As an example, one of the cascading impacts of COVID-19 has been an increase in cyber attacks. In fact, a few weeks ago, there was a significant ransomware attack that impacted a few companies. A good risk operation center would not only have notified people that there was a ransomware attack, but would have recommended certain actions for vendor managers and others to take, like check the cyber susceptibility of your other partners. Have they had changes? Did they do the last security update?
SCB: Does a risk operation center sometimes put the rest of the company through any kind of simulation or exercise that would create the scenario for a potential risk, thereby helping to prepare the organization for such events?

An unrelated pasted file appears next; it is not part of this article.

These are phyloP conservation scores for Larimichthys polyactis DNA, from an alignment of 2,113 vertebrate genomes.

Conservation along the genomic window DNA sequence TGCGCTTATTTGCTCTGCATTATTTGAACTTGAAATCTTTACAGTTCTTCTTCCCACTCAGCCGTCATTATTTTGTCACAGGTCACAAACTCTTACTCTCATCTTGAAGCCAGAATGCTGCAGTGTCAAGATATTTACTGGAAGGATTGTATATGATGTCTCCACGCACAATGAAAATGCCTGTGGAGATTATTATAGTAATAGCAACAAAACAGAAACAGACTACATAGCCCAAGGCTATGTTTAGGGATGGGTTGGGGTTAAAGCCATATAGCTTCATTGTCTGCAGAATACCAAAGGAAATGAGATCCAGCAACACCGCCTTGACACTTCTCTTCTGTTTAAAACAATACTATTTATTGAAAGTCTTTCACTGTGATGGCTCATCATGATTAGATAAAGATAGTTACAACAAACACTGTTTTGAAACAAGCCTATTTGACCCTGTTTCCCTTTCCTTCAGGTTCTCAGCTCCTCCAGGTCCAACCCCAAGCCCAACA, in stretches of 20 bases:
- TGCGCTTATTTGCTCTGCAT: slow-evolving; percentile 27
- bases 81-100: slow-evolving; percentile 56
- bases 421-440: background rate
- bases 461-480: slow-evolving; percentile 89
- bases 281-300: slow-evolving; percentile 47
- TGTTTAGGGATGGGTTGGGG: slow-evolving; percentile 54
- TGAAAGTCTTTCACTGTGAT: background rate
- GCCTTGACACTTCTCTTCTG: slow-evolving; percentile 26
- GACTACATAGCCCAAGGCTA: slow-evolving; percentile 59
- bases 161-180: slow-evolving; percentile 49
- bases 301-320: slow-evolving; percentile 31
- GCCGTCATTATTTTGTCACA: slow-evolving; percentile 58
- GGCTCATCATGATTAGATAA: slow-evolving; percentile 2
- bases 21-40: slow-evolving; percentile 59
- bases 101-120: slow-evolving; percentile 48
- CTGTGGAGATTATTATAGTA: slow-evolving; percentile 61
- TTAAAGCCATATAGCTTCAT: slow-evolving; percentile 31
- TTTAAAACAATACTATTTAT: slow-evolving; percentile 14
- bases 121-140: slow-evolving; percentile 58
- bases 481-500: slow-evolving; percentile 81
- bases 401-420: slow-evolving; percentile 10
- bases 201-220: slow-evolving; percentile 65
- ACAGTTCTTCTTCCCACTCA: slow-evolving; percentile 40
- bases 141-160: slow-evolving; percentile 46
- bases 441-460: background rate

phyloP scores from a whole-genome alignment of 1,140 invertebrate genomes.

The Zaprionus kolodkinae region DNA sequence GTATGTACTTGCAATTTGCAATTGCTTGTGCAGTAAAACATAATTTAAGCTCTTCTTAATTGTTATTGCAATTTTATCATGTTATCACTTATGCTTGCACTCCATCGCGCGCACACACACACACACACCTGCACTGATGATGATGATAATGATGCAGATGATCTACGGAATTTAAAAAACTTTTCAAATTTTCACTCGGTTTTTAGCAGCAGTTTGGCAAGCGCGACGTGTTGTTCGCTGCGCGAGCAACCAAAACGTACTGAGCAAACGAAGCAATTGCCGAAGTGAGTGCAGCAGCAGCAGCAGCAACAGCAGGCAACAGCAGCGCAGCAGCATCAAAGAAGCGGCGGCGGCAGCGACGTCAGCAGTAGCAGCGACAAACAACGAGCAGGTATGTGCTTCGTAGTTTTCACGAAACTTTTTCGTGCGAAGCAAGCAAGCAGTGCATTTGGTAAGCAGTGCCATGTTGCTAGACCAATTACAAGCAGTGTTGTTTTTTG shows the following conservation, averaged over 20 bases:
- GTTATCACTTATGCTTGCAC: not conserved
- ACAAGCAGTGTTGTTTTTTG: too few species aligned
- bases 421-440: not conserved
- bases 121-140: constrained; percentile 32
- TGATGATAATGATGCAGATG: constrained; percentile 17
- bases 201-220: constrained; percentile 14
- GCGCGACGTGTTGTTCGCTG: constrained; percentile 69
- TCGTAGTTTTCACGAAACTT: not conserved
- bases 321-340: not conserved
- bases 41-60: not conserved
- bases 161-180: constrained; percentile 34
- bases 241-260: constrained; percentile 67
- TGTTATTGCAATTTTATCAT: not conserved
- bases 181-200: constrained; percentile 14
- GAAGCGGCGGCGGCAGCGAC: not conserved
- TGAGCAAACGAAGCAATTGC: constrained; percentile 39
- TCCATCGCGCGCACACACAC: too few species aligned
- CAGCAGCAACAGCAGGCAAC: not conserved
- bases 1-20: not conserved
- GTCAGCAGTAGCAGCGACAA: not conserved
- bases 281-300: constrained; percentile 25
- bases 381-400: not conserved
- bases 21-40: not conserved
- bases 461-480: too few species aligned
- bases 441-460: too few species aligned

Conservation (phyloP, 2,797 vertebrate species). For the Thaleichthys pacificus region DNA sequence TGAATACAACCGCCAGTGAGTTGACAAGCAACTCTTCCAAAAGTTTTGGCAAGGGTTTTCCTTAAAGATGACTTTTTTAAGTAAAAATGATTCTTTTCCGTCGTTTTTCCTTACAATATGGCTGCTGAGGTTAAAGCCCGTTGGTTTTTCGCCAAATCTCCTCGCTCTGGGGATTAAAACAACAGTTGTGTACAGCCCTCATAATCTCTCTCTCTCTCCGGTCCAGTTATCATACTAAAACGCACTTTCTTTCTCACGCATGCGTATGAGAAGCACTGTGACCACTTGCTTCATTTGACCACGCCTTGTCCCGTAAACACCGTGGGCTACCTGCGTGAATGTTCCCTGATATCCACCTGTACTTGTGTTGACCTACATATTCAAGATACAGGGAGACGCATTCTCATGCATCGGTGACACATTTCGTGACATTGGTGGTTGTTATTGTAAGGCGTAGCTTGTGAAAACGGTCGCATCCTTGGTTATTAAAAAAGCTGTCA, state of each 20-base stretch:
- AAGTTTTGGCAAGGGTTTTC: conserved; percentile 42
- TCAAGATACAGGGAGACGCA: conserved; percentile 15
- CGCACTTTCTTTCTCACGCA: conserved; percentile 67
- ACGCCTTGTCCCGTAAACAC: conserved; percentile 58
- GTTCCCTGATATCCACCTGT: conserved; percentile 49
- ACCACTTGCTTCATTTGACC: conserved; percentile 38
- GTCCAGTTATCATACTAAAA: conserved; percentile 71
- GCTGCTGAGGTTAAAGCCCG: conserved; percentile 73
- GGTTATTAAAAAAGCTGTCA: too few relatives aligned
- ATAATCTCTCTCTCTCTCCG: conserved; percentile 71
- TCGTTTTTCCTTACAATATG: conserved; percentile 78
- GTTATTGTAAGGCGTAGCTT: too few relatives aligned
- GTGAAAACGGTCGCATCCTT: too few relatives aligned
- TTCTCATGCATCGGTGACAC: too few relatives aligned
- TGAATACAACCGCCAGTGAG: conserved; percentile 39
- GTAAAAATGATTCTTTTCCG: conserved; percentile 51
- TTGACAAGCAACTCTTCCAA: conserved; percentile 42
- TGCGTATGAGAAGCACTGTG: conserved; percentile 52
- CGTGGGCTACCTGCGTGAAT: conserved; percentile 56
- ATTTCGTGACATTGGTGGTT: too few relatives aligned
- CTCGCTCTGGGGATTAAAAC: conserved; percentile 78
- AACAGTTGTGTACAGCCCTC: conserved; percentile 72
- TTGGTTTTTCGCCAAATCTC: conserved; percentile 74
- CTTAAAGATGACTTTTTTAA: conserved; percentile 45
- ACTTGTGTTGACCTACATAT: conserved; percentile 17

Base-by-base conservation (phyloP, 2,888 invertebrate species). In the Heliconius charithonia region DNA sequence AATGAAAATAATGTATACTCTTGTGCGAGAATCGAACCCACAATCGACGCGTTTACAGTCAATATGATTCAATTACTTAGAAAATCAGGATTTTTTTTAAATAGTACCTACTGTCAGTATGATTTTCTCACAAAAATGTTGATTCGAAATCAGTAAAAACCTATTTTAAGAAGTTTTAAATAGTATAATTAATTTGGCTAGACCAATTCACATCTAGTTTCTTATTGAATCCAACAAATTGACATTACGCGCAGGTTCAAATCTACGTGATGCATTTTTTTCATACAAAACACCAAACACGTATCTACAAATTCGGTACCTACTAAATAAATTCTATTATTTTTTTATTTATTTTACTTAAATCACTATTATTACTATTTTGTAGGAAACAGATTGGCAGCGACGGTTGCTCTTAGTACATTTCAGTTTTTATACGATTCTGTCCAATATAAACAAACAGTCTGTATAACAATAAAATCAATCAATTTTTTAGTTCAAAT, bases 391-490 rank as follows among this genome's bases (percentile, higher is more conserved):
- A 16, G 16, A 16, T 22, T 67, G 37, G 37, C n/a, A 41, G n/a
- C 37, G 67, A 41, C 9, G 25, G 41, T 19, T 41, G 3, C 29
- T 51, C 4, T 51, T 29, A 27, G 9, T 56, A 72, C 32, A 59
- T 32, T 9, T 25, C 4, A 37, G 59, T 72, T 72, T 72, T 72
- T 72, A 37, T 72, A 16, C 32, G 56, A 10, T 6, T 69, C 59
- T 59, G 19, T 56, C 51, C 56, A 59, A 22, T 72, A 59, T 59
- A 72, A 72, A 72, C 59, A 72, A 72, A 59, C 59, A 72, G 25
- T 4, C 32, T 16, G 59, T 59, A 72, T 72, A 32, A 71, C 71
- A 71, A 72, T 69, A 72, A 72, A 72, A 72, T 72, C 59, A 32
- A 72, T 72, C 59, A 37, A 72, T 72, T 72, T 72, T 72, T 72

Vashistha: Many companies do that. They have some kind of a cycle, often annually, where someone might do a desktop scenario. Others might do actual scenario testing in the field, whether it's testing disaster recovery or business continuity. What COVID-19 has done is revealed the need for looking at scenarios beyond those we had looked at before. For example, many risk operation centers have run simulations with 20% or 40% employee absenteeism. Nobody ran one at 100% — total work from home. So, yes, there has been a learning that more exercises like these need to be done, so you can imagine what you would fundamentally change about your business, and what you would do differently with your third parties in the case of disruptions than are much bigger or longer than previously considered. A risk operation center would be responsible for not just conducting such exercises, but also sharing the lessons from them.
SCB: Is it also the job of a risk operation center and risk manager to reach beyond the walls of the organization, to communicate with suppliers upstream and customers downstream?